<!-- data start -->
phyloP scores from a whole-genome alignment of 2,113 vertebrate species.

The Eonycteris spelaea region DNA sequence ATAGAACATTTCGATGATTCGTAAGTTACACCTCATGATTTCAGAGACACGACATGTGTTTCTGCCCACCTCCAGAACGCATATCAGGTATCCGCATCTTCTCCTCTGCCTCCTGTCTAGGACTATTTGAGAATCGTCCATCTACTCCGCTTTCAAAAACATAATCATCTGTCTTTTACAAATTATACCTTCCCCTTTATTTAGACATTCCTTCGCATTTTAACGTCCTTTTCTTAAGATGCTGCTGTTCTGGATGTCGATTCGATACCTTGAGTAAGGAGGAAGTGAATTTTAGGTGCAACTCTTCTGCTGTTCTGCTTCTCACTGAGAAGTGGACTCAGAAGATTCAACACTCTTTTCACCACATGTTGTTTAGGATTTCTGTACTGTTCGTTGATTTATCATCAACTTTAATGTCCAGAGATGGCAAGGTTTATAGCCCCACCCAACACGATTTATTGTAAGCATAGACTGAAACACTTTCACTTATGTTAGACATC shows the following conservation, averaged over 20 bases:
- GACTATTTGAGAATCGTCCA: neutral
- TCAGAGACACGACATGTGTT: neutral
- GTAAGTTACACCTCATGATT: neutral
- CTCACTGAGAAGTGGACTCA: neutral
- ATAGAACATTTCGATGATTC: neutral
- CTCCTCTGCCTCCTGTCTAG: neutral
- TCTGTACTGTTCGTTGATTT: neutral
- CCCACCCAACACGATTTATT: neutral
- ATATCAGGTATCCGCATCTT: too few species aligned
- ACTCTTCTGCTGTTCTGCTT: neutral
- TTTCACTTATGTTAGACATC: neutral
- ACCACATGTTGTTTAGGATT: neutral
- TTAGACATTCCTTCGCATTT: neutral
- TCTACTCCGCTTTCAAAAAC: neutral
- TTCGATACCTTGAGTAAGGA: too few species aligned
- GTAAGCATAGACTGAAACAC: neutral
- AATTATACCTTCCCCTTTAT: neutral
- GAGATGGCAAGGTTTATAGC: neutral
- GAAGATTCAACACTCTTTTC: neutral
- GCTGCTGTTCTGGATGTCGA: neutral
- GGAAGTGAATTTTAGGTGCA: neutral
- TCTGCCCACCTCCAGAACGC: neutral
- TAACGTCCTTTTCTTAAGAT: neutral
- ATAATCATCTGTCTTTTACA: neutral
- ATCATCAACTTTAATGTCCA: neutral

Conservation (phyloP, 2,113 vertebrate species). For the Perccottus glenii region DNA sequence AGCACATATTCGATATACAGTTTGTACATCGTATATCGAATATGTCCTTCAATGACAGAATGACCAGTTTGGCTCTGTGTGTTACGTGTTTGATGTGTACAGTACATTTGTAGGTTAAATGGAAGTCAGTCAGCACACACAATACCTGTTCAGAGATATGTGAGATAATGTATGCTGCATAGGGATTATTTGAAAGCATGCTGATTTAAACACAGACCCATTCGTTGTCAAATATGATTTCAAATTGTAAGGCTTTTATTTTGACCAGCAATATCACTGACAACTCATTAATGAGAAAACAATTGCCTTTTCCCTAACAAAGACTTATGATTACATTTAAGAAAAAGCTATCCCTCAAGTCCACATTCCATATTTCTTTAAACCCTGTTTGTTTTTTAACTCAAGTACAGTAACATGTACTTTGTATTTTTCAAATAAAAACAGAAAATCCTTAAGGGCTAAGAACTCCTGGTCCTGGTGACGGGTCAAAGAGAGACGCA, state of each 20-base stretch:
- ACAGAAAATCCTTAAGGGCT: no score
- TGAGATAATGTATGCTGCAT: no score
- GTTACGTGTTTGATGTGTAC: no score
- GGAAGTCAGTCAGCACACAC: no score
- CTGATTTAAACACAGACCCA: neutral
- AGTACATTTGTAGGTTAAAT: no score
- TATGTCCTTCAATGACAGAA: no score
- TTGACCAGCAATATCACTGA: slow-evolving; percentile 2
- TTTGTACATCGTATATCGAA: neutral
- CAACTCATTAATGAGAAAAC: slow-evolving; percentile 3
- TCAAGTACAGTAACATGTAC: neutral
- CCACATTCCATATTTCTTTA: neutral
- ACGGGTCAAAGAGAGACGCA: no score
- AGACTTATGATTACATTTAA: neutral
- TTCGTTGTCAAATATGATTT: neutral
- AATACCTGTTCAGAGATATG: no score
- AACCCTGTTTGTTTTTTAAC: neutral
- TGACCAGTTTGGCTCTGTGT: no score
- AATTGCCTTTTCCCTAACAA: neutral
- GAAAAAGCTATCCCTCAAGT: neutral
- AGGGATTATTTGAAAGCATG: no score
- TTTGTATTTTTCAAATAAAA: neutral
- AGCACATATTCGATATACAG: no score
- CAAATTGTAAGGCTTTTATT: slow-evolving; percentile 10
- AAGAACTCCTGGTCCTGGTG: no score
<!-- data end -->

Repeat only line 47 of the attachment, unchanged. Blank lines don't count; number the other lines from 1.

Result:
- AATTGCCTTTTCCCTAACAA: neutral